The Vineyard's summer rental market is soft this season.

How low the market has slumped, reasons for the dip and long-term projections have yet to be determined, but real estate agents across the Island feel the hit.

Some companies slowed slightly this season while others experienced as much as a 20 per cent fall. Real estate brokers feel the pinch in a variety of ways — dollars, volume of inquiries, length of vacation stays — but all are reporting a downward turn.

Many of the agencies see a correlation between a jump in rental prices and the slowdown.

"This is the first time in four years that our summer rental market hasn't grown," said Alan Schweikert, broker owner of Ocean Park Realty in Oak Bluffs.

An obvious problem is the leap in rental prices over the last few years.

"The jump from $1,500 a week to $2,000 is significant. Vacationers are looking at other places that might be more affordable," said Frank Markwica, sales and rental agent at Linda Bassett Real Estate in Edgartown.

The boom of the last few years, along with the perception that every visitor on the Island has limitless funds, enticed home owners to increase their prices.

"People have expectations that everyone that comes here is a Hollywood star or a dot-commer," said Patty Kendall of Kendall and Kendall Real Estate of Vineyard Haven.

Rising rental prices also shifted people from the rental market into the owners' market.

"Rental units climbed dramatically. It caused tenants to step into ownership," said Tom Wallace of Wallace and Company Inc., whose firm specializes mainly in sales.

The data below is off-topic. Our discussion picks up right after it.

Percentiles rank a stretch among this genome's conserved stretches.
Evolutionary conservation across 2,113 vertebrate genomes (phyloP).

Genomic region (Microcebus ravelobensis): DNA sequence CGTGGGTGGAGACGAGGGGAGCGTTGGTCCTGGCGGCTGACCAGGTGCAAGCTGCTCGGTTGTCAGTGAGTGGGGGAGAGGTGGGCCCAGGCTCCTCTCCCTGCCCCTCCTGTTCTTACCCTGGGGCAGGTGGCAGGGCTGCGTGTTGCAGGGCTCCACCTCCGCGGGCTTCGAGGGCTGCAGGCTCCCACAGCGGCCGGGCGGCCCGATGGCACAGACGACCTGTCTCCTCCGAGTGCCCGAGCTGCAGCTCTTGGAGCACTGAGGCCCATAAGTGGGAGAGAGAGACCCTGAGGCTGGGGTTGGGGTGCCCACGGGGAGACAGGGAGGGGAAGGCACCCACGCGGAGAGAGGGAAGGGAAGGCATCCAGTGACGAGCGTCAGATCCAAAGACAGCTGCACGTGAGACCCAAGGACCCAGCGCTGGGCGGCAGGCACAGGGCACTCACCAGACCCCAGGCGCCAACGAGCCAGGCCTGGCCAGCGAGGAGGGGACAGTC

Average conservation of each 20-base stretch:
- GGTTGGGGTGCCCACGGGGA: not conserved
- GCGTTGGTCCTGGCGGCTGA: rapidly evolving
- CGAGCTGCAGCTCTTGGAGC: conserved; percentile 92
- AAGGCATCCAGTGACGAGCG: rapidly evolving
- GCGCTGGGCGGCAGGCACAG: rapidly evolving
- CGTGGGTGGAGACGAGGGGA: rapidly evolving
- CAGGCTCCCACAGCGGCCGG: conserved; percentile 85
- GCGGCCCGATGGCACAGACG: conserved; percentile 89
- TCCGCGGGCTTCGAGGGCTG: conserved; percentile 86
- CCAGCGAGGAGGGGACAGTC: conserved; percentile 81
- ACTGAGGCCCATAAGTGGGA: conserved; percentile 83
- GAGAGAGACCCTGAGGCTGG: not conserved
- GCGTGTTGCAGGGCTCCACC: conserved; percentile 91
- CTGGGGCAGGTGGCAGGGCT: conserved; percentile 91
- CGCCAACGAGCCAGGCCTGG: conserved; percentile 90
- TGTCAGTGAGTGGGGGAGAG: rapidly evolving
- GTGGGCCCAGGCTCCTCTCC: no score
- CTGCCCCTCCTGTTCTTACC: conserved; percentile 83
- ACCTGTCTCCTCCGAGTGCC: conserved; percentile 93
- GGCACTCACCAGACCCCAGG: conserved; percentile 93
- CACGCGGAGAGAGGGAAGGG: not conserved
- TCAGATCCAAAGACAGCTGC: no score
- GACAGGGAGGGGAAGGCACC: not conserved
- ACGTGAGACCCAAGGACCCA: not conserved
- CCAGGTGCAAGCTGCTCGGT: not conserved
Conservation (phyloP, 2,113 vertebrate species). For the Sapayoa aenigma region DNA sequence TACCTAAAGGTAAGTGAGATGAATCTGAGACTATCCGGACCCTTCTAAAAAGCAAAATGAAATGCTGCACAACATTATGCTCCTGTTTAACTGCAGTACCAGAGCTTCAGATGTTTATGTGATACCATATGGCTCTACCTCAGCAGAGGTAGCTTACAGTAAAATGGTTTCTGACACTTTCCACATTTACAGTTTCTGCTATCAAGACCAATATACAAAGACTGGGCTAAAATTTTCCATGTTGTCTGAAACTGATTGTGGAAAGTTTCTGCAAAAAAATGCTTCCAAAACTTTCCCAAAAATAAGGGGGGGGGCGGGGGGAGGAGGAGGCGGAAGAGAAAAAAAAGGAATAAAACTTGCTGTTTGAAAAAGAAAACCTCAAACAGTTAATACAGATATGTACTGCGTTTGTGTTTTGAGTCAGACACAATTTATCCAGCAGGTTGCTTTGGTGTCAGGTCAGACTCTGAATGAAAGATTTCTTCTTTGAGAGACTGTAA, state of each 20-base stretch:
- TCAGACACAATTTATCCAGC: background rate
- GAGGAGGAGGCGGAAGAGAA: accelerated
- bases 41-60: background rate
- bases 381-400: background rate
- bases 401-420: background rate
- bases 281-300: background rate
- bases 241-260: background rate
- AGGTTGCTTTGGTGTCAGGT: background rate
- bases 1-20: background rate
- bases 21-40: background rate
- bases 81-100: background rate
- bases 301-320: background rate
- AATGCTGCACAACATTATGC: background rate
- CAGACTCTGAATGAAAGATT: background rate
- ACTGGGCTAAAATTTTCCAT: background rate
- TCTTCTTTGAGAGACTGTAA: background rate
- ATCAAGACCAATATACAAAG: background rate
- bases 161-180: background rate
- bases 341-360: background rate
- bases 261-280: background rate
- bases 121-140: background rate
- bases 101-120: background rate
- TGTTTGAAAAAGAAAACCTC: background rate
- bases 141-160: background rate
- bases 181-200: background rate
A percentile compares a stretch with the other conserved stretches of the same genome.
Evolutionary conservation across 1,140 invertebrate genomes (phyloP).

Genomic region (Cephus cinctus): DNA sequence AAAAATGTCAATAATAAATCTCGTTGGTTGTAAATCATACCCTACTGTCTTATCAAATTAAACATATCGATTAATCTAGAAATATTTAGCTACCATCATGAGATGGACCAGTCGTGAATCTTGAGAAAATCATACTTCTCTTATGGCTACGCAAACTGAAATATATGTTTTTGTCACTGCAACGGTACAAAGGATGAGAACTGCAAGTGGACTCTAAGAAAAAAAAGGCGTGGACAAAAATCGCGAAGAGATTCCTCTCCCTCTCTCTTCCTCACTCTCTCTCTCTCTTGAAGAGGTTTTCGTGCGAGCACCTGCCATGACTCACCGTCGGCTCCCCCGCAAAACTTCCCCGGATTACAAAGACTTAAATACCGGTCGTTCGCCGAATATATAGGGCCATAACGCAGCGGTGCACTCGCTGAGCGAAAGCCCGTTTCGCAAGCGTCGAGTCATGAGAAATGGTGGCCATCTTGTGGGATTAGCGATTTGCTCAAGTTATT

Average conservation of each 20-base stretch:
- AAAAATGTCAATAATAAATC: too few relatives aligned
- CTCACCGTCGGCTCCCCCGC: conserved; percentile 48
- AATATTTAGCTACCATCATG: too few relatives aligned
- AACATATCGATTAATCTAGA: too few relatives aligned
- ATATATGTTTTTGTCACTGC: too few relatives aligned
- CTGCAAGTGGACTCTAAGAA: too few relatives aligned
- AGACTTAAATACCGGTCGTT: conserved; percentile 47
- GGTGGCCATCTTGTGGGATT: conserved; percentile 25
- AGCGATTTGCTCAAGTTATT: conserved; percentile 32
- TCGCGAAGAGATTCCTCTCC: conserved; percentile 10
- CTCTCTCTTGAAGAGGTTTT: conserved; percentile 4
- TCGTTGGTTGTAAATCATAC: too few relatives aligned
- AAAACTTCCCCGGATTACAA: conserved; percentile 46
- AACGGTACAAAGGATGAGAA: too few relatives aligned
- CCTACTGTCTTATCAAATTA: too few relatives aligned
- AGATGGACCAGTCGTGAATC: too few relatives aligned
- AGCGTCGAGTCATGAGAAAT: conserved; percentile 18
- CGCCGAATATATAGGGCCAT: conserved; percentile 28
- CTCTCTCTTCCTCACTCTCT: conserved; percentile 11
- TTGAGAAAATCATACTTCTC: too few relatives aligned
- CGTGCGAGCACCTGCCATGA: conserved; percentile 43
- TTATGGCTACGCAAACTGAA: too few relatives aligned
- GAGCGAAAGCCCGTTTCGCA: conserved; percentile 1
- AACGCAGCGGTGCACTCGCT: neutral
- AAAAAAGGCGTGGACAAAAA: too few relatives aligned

The good fortune of homeowners in the last few years lured many into the rental market for the first time, causing a flood of inventory, said Rebecca Conroy Norris of Conroy and Co. Real Estate of Chilmark. The supply is now outstripping the demand, she said. This is particularly true in lower-end rentals, ranging from $1,500 to $3,000 a week.

Some blame the difficulty of securing a ferry reservation for vacationers' avoidance of the Island this season.

"They are told there are no reservations for a given day," said Ann Floyd of Sandcastle Realty in Edgartown. Mr. Schweikert agreed that many clients complain to agents about the ferry challenges.

Other brokers blame the growing tendency of visitors to look for rentals at the last minute.

"People are doing a lot of last-minute booking, which may be causing the skew in numbers," said Sharon Purdy of Sandpiper Realty in Edgartown.

"People are less able to plan ahead these days," said Ms. Kendall.

More generally speaking, Mr. Markwica partially blames the downturn in the economy, particularly the stock market fall, for the slowdown in the Island economy.

"The stock market dip made everyone think. People are not so free with their cash this season," said Deborah Hancock of up-Island's Hancock Real Estate.

"If the economy demands people look for better deals, then they will," said Mrs. Purdy.

Meanwhile, travel deals all over the globe this season are luring Vineyard vacationers to other spots.